Andy Seybold’s Public Safety Round Up, June 23, 2016

On Tuesday, June 21, 2016, the U. S. Senate had its chance to call on FirstNet and others to provide updates on progress being made. This was a subcommittee on Communications, Technology, Innovation and the Internet hearing chaired by Sen. Roger Wicker (R-Miss). The hearing was titled “FirstNet, an Oversight update on the Status of the Public Safety Broadband Network.” This type of oversight hearing is required in the law and the House recently held its own hearing. The idea of a Senate hearing or any congressional hearing, for that matter, is to provide information to those on the committee holding the hearing and of course to any others who have an interest.

Those who are lined up as witnesses must write their remarks and pre-submit them to the committee so they can be read and questions formulated. At the actual hearing, the testimony is word-for-word what has already been presented, and only during question and answer sessions are there an opportunities for additional or follow-up remarks or information. Also during the hearing the committee members usually send a staffer or two to take notes and the actual committee members come in and out of the hearing so they can be counted as being present and so they can ask questions that, for the most part, their staffers have framed for them. While it is not a perfect system it is what we have and FirstNet is treated no differently from any other organization reporting its progress to the committee that has oversight. There were four witnesses at this hearing: Mike Poth, CEO of FirstNet; Jeffrey McLeod, Director of Homeland Security and Public Safety Division, National Governors Association; Major General Arthur Logan, the Single point of contact for FirstNet for the State of Hawaii, and the Adjutant General for Hawaii; and Andrew Katsaros, Assistant Inspector General for Audit, U.S. Department of Commerce (which is the organization within the federal government that has direct responsibility for FirstNet.)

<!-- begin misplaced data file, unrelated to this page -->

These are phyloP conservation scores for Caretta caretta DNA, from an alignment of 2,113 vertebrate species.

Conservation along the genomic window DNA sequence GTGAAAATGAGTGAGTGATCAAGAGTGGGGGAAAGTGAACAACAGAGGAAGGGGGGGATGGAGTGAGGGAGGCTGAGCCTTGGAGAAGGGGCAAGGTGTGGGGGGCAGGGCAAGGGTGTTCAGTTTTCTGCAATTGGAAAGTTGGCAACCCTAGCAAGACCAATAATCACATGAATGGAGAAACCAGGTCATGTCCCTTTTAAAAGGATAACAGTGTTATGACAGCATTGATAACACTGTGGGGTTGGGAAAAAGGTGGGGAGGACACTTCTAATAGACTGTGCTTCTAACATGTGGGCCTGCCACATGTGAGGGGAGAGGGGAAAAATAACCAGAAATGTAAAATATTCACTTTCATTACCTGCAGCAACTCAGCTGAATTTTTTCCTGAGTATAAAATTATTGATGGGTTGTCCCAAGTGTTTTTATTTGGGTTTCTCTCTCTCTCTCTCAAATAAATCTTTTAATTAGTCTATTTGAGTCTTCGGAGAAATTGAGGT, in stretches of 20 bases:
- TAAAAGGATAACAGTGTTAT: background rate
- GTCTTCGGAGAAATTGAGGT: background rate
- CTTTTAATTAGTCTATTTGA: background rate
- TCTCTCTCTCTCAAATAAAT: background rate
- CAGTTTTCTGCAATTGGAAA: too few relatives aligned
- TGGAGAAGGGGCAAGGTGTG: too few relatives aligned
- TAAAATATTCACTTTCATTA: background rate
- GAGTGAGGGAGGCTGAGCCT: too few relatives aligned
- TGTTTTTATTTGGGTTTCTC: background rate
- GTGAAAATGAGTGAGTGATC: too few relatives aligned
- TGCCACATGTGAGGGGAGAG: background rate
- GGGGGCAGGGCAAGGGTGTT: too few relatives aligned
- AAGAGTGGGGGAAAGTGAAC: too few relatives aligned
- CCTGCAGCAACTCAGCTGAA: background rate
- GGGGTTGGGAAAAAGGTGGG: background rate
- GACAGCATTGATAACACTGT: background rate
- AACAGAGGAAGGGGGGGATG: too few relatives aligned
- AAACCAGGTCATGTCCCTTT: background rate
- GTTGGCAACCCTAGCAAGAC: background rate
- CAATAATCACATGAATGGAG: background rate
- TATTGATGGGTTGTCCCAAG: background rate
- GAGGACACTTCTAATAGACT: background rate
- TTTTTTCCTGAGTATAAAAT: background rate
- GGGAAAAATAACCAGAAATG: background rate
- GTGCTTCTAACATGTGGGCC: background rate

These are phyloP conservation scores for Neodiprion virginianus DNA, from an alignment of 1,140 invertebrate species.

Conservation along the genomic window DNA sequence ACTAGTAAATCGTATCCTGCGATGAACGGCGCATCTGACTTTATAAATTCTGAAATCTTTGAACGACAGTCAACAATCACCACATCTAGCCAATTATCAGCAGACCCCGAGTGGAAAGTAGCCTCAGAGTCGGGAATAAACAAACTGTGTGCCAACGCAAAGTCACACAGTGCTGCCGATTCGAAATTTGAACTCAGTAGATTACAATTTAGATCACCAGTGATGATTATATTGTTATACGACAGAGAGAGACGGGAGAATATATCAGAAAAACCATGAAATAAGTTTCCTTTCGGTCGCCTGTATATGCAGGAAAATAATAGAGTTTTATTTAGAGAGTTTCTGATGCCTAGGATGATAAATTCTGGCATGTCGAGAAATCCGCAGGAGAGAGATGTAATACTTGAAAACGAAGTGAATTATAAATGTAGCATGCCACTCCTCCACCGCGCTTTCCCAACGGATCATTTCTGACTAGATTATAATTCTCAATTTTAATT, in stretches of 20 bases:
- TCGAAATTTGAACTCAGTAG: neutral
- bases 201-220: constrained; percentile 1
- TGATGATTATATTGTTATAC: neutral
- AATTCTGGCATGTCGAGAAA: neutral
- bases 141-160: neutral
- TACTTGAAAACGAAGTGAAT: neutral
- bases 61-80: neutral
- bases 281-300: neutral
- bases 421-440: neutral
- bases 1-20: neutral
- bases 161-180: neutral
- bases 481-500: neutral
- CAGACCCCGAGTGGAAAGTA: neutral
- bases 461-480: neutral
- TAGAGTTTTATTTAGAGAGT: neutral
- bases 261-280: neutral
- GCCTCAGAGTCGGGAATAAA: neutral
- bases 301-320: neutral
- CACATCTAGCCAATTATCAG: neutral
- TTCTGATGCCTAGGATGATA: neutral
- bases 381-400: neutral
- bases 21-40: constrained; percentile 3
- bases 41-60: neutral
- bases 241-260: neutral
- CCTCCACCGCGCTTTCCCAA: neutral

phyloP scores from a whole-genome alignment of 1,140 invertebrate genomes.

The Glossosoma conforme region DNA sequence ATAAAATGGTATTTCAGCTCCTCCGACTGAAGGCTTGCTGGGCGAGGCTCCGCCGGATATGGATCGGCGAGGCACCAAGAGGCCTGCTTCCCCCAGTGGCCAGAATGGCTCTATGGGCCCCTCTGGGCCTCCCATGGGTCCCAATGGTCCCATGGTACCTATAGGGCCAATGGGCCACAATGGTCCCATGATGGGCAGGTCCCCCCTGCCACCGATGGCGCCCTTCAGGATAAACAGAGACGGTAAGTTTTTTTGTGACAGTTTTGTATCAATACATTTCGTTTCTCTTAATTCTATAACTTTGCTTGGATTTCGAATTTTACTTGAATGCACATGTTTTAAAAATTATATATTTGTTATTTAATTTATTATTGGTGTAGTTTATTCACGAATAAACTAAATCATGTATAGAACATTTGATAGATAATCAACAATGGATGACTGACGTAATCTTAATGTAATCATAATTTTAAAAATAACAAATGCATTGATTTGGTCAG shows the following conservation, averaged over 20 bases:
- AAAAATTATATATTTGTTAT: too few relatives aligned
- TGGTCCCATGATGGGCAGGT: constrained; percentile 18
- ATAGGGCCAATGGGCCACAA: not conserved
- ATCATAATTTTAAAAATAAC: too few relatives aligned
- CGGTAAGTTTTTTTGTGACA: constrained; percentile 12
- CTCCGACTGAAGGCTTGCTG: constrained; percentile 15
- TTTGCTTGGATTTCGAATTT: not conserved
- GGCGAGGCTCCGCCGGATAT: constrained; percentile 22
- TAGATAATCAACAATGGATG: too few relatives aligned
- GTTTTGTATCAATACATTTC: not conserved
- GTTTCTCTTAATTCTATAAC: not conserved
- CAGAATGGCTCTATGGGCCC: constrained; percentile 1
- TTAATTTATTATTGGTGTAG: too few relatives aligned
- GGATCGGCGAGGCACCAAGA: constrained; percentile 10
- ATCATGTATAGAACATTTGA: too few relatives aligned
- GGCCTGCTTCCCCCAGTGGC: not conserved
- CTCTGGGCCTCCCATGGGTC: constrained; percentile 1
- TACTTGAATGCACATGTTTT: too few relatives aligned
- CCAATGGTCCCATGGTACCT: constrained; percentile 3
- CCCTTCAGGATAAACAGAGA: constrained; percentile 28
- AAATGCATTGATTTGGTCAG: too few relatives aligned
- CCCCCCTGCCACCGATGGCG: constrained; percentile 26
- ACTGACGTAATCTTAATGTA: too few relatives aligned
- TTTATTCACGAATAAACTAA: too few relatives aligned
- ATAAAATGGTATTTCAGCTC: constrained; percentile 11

The FirstNet CEO updated the committee on FirstNet’s progress and told the committee that barring unforeseen complications, FirstNet intends to award a partner contract by November 1 of this year. He then discussed the state, tribal, territory, and federal consultations that have been occurring in phases 1 and 2 of the state consultations. He also discussed the network as a catalyst for innovation and the Internet of Things (IoT), and ended by asking the committee to continue to support FirstNet’s efforts. The speaker from the National Governors Association (NGA) made a few statements worth repeating. First was the fact that the NGA believes the states’ choice to opt out is a “false choice” because of the unknown financial risks inherent with building out and managing the Radio Access Portion (RAN) in a state. He then turned to his concerns about rural coverage for the network, when it will be offered, and cost estimates for the service. These are all good questions but answers will have to wait until FirstNet and its partner sit down across from each other and have the types of discussions that should result in answers to these questions. The testimony from the gentleman from Hawaii was, for the most part, a positive report on the FirstNet and state consultation and data gathering process while the Assistant Inspector General’s comments were you would expect: FirstNet is doing better but is still not perfect and we are working with FirstNet to ensure it adheres to all of the Federal Rules and Regulations, nothing earth shattering, which is a good thing! Continue reading

FirstNet Weekly Update to the Public Safety Advisory Committee (PSAC) – June 20, 201

FirstNet News  

FirstNet CEO Mike Poth will be testifying tomorrow at the Senate Subcommittee on Communications, Technology, Innovation and the Internet hearing titled, “FirstNet Oversight: An Update on the Status of the Public Safety Broadband Network.”  The hearing will start at 9:30 AM EST.  Other witnesses at the hearing include Mr. Jeffrey McLeod, Director of Homeland Security and Public Safety Division, National Governors Association; Major General Arthur J. Logan, Single Point of Contact (SPOC), State of Hawaii and Hawaii Adjutant General; and Mr. Andrew Katsaros, Assistant Inspector General for Audit, U.S. Department of Commerce.  To watch the webcast, please visit this page for more information:

FirstNet has now completed 23 State Governance Body Consultation Meetings with meetings in Kansas, Missouri, and Wyoming last week. Discussions at these engagements focused on the request for proposal (RFP) process, State Plans, the opt-in/opt-out decision and timeline, sustainability and coverage of the FirstNet network, the deployment process, subscription and device costs, and voice capabilities. Continue reading